Alec Douglas-Home

Sir Alec Douglas-HomeLord HomeThe Earl of Home
He held his first government posts under Harold Macmillan as a Lord of the Treasury (government whip) between 1961 and 1962 and under Macmillan and then Sir Alec Douglas-Home as Parliamentary Secretary to the Ministry of Labour between 1962 and 1964.
Maudling and the chief whip, William Whitelaw, believed that if Heath had to resign Douglas-Home would be the safest candidate to keep Powell out.

Leader of the House of Commons

Leader of the HouseDeputy Leader of the House of CommonsLeader
When the Conservatives returned to power in 1970 under Edward Heath, Whitelaw was made Lord President of the Council and Leader of the House of Commons, with a seat in the cabinet.

1975 Conservative Party leadership election

11 February 19751975 leadership election1975 Conservative leadership election
After a second defeat in the October 1974 general election, during which Whitelaw had accused Wilson of going "round and round the country stirring up apathy", Heath was forced to call a leadership election in 1975.
Many expected the contest to be a walkover, believing there was no clear alternative to Heath after Keith Joseph had ruled himself out following controversial remarks calling on poor people to have fewer children and William Whitelaw had pledged loyalty to Heath.

Seán Mac Stíofáin

Sean MacStiofainSeán Mac StiofáinSeán MacStiofáin
He attempted to negotiate with the Provisional Irish Republican Army, meeting its then PIRA Chief of Staff Seán MacStiofáin in July 1972.
On 7 July 1972, Mac Stíofáin led an IRA delegation to a secret meeting with members of the British government, led by Secretary of State for Northern Ireland William Whitelaw, at Cheyne Walk in London.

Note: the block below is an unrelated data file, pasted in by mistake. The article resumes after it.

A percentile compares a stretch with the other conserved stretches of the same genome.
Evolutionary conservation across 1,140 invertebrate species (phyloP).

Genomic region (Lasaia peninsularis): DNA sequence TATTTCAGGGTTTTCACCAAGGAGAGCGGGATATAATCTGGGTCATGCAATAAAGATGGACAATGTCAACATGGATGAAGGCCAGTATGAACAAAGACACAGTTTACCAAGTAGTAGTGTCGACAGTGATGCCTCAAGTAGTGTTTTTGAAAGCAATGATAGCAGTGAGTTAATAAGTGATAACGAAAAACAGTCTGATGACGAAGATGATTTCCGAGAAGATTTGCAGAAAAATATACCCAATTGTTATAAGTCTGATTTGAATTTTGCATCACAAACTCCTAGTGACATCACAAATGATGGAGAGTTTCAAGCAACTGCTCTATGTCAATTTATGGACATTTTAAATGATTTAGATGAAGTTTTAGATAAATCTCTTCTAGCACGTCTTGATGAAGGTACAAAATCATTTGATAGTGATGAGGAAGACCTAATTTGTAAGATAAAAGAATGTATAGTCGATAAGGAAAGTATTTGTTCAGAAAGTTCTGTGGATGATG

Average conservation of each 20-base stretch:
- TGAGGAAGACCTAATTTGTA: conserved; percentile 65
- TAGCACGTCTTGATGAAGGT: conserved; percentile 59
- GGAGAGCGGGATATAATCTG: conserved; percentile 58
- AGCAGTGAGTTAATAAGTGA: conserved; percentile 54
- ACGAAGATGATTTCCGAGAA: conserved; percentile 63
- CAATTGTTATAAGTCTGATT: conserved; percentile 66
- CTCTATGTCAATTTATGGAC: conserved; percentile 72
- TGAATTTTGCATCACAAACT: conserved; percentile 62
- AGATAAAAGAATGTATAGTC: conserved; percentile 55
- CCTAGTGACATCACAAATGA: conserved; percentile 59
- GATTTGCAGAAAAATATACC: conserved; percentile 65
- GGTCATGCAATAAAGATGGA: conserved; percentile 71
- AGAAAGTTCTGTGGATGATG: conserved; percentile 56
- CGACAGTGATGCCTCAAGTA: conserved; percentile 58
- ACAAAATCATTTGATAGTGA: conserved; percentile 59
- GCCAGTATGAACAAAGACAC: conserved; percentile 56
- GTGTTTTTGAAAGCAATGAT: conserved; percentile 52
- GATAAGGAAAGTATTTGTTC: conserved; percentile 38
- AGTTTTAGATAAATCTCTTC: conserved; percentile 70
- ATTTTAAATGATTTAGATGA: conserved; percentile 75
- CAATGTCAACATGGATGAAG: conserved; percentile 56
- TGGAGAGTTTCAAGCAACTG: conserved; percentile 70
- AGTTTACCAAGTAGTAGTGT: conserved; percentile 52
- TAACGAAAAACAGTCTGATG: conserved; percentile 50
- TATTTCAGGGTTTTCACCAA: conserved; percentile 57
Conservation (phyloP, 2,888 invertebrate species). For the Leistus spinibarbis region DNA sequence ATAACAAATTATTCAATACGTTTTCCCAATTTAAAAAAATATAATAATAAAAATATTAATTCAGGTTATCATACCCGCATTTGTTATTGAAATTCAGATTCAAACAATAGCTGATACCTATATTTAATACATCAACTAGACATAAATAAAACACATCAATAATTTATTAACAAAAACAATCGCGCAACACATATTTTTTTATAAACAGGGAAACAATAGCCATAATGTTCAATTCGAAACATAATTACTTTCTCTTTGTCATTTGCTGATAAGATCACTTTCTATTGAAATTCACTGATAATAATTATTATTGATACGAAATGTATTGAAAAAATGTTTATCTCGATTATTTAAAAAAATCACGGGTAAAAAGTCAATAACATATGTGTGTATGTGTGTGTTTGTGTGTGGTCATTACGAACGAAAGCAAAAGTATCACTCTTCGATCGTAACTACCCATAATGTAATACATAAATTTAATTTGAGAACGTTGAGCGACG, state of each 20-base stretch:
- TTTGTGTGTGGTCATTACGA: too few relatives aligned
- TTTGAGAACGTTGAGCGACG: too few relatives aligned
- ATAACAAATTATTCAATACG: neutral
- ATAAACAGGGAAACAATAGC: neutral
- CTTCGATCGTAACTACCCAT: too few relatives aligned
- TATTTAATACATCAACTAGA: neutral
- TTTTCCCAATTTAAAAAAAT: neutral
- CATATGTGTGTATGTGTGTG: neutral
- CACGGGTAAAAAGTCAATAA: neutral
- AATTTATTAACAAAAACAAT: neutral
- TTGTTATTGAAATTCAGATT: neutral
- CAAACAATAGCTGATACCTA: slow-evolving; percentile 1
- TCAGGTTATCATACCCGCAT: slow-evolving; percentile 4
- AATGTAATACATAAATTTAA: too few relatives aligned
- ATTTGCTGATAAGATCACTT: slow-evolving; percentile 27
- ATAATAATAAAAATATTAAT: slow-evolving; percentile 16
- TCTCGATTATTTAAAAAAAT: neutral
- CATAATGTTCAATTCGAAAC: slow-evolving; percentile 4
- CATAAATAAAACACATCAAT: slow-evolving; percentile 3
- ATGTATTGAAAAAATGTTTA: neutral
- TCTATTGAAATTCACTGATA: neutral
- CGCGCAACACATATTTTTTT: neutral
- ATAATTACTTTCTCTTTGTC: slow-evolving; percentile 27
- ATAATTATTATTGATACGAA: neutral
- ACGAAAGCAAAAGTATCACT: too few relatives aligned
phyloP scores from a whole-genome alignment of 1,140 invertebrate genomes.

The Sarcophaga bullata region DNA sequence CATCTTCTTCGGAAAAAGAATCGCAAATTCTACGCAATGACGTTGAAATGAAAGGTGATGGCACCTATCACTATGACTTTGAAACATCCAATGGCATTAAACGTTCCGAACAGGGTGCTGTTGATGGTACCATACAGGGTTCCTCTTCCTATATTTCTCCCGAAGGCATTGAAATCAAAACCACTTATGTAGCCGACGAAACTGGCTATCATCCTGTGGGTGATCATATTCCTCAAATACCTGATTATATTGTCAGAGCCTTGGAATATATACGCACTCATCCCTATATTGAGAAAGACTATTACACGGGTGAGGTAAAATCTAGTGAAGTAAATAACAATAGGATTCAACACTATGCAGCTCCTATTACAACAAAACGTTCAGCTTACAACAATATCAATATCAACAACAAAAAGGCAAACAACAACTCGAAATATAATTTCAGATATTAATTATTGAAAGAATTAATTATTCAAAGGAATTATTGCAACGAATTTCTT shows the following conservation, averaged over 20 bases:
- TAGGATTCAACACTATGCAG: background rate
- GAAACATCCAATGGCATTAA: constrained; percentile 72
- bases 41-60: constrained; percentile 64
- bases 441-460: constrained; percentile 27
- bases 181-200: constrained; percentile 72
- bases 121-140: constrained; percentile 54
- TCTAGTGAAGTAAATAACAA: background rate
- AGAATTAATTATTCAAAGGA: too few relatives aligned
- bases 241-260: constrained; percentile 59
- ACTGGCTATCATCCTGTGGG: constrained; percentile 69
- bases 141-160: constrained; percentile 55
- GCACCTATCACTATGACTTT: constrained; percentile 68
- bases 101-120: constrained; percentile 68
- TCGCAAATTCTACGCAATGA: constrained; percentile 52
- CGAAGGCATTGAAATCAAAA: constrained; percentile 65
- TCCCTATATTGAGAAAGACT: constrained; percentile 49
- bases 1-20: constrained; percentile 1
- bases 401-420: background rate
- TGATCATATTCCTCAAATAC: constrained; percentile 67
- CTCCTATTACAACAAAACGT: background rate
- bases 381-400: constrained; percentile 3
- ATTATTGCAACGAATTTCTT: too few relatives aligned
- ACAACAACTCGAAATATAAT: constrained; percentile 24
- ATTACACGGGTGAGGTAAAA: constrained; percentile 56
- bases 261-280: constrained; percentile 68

Lord President of the Council

Lord PresidentThe Lord President of the CouncilLord President of the Privy Council
When the Conservatives returned to power in 1970 under Edward Heath, Whitelaw was made Lord President of the Council and Leader of the House of Commons, with a seat in the cabinet.

Secretary of State for Employment

Minister of LabourDepartment of EmploymentMinister of Labour and National Service
In 1973, Whitelaw left Northern Ireland—shortly before the Sunningdale Agreement was reached—to become Secretary of State for Employment, and confronted the National Union of Mineworkers over its pay demands.

Parliamentary Secretary to the Ministry of Labour

Parliamentary Secretary to the Minister of LabourParliamentary Secretary to the Ministry of Labour and National ServiceParliamentary Secretary, Ministry of Labour
He held his first government posts under Harold Macmillan as a Lord of the Treasury (government whip) between 1961 and 1962 and under Macmillan and then Sir Alec Douglas-Home as Parliamentary Secretary to the Ministry of Labour between 1962 and 1964.

Home Secretary

Secretary of State for the Home DepartmentHome SecretariesBritish Home Secretary
William Stephen Ian Whitelaw, 1st Viscount Whitelaw, (28 June 1918 – 1 July 1999), often known as Willie Whitelaw, was a British Conservative politician who served in a wide number of Cabinet positions, most notably as Home Secretary.

John Ganzoni, 2nd Baron Belstead

The Lord BelsteadLord BelsteadJohn Julian Ganzoni, 2nd Baron Belstead
He next moved to the Ministry of Fisheries and Food, and went back to the Education Department again before becoming Deputy Leader to William Whitelaw as Leader of the House of Lords.